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In modern molecular biology and genetics, a genome is the genetic material of an organism. It consists of DNA (or RNA in RNA viruses). The genome includes both the genes, (the coding regions), the noncoding DNA and the genomes of the mitochondria and chloroplasts.
Origin of term
The term genome was created in 1920 by Hans Winkler, professor of botany at the University of Hamburg, Germany. The Oxford Dictionary suggests the name is a blend of the words gene and chromosome. However, see omics for a more thorough discussion. A few related -ome words already existed—such as biome, rhizome, forming a vocabulary into which genome fits systematically.
Some organisms have multiple copies of chromosomes: diploid, triploid, tetraploid and so on. In classical genetics, in a sexually reproducing organism (typically eukarya) the gamete has half the number of chromosomes of the somatic cell and the genome is a full set of chromosomes in a diploid cell. The halving of the genetic material in gametes is accomplished by the segregation of homologous chromosomes during meiosis. In haploid organisms, including cells of bacteria, archaea, and in organelles including mitochondria and chloroplasts, or viruses, that similarly contain genes, the single or set of circular or linear chains of DNA (or RNA for some viruses), likewise constitute the genome. The term genome can be applied specifically to mean what is stored on a complete set of nuclear DNA (i.e., the "nuclear genome") but can also be applied to what is stored within organelles that contain their own DNA, as with the "mitochondrial genome" or the "chloroplast genome". Additionally, the genome can comprise non-chromosomal genetic elements such as viruses, plasmids, and transposable elements.
Typically, when it is said that the genome of a sexually reproducing species has been "sequenced", it refers to a determination of the sequences of one set of autosomes and one of each type of sex chromosome, which together represent both of the possible sexes. Even in species that exist in only one sex, what is described as a "genome sequence" may be a composite read from the chromosomes of various individuals. Colloquially, the phrase "genetic makeup" is sometimes used to signify the genome of a particular individual or organism. The study of the global properties of genomes of related organisms is usually referred to as genomics, which distinguishes it from genetics which generally studies the properties of single genes or groups of genes.
Both the number of base pairs and the number of genes vary widely from one species to another, and there is only a rough correlation between the two (an observation is known as the C-value paradox). At present, the highest known number of genes is around 60,000, for the protozoan causing trichomoniasis (see List of sequenced eukaryotic genomes), almost three times as many as in the human genome.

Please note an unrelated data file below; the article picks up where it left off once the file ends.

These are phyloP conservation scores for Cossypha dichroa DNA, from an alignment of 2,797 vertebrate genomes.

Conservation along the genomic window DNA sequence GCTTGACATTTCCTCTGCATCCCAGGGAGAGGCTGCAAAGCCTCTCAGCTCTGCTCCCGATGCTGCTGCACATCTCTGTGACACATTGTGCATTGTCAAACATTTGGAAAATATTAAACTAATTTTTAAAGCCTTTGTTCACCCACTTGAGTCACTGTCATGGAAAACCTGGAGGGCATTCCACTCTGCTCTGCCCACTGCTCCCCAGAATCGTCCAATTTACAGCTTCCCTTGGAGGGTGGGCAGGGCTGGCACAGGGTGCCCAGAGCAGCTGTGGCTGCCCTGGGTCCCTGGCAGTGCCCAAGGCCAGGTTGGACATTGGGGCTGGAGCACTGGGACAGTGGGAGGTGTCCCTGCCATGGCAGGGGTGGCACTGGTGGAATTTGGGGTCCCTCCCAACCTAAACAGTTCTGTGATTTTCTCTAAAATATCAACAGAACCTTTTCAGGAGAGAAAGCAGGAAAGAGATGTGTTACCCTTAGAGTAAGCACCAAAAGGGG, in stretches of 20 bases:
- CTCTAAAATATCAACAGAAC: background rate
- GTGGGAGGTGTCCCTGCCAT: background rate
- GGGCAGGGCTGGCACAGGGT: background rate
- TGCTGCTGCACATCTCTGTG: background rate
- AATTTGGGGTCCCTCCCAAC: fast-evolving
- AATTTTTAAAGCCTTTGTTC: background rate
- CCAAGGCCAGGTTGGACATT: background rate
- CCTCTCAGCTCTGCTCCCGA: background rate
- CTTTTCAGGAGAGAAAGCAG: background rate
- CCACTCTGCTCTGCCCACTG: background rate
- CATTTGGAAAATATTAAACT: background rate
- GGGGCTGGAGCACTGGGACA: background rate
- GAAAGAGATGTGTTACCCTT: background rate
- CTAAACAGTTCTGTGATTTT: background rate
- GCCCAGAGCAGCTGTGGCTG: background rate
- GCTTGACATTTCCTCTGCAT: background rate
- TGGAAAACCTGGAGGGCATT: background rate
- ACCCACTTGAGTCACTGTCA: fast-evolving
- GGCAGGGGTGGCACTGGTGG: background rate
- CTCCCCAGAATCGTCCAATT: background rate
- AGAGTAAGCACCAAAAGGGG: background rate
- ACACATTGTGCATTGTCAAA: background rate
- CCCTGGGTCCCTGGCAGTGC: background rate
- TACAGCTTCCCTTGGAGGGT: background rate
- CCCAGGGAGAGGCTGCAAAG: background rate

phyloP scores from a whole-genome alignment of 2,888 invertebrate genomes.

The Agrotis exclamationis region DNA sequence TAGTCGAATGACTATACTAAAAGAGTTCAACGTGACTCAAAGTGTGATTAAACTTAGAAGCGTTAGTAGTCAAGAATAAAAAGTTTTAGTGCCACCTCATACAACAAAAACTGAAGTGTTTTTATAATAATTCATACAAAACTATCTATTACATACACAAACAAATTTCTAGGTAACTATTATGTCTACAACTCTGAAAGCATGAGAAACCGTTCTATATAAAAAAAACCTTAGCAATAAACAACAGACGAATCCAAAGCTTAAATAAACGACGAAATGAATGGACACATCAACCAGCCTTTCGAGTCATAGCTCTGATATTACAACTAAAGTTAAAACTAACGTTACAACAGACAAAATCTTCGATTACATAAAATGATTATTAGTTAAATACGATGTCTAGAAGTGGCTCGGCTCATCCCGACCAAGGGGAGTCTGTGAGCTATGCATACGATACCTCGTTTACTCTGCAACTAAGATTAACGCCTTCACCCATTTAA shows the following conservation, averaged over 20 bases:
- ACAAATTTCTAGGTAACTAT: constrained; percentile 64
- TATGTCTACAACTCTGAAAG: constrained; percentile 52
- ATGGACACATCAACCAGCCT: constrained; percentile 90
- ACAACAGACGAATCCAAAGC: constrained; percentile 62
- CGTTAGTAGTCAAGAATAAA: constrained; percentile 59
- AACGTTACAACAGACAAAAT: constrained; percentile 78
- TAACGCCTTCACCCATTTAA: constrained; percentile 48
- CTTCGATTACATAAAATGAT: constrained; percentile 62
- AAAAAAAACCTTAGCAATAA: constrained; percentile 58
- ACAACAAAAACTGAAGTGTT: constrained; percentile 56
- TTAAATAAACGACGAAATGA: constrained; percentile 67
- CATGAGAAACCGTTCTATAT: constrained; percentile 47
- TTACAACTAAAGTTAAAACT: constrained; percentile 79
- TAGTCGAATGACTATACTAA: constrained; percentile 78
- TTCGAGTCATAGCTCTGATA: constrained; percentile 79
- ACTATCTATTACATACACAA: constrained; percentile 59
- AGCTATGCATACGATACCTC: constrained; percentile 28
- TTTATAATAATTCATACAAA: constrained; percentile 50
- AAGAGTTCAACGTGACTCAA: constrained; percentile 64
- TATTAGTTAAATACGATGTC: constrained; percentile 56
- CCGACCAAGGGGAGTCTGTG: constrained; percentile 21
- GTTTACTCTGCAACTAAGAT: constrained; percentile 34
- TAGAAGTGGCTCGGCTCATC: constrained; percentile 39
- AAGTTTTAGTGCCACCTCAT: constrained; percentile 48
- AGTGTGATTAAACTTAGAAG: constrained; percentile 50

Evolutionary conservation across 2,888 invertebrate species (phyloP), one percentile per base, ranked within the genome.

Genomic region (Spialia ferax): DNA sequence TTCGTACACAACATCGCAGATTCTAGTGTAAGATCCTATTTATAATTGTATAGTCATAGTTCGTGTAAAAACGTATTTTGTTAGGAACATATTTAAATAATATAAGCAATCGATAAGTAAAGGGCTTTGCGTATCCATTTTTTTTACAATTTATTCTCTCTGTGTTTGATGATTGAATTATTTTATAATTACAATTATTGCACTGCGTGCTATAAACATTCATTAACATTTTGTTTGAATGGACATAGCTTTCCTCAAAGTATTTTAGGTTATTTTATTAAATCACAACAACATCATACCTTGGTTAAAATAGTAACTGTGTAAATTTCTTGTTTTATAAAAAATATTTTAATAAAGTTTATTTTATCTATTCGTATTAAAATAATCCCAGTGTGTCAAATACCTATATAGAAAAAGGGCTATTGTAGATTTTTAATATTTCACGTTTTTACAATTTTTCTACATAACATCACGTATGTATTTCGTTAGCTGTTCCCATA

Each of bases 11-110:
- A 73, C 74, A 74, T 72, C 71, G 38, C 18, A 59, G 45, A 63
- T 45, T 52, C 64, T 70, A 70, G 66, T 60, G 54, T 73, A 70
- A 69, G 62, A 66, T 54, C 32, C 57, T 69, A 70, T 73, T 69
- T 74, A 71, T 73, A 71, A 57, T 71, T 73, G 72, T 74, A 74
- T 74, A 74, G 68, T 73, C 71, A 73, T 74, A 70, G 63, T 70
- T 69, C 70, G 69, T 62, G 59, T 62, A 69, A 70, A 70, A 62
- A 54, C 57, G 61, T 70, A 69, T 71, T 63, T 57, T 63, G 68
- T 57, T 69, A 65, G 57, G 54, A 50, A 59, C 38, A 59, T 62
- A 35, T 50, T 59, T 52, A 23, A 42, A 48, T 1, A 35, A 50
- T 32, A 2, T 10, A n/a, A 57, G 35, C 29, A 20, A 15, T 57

An analogy to the human genome stored on DNA is that of instructions stored in a book:
- The book (genome) would contain 23 chapters (chromosomes);
- Each chapter contains 48 to 250 million letters (A,C,G,T) without spaces;
- Hence, the book contains over 3.2 billion letters total;
- The book fits into a cell nucleus the size of a pinpoint;
- At least one copy of the book (all 23 chapters) is contained in most cells of our body. The only exception in humans is found in mature red blood cells which become enucleated during development and therefore lack a genome.
Sequencing and mapping
In 1976, Walter Fiers at the University of Ghent (Belgium) was the first to establish the complete nucleotide sequence of a viral RNA-genome (Bacteriophage MS2). The next year Fred Sanger completed the first DNA-genome sequence: Phage Φ-X174, of 5386 base pairs. The first complete genome sequences among all three domains of life were released within a short period during the mid-1990s: The first bacterial genome to be sequenced was that of Haemophilus influenzae, completed by a team at The Institute for Genomic Research in 1995. A few months later, the first eukaryotic genome was completed, with sequences of the 16 chromosomes of budding yeast Saccharomyces cerevisiae published as the result of a European-led effort begun in the mid-1980s. The first genome sequence for an archaeon, Methanococcus jannaschii, was completed in 1996, again by The Institute for Genomic Research.
The development of new technologies has made it dramatically easier and cheaper to do sequencing, and the number of complete genome sequences is growing rapidly. The US National Institutes of Health maintains one of several comprehensive databases of genomic information. Among the thousands of completed genome sequencing projects include those for rice, a mouse, the plant Arabidopsis thaliana, the puffer fish, and the bacteria E. coli. In December 2013, scientists first sequenced the entire genome of a Neanderthal, an extinct species of humans. The genome was extracted from the toe bone of a 130,000-year-old Neanderthal found in a Siberian cave.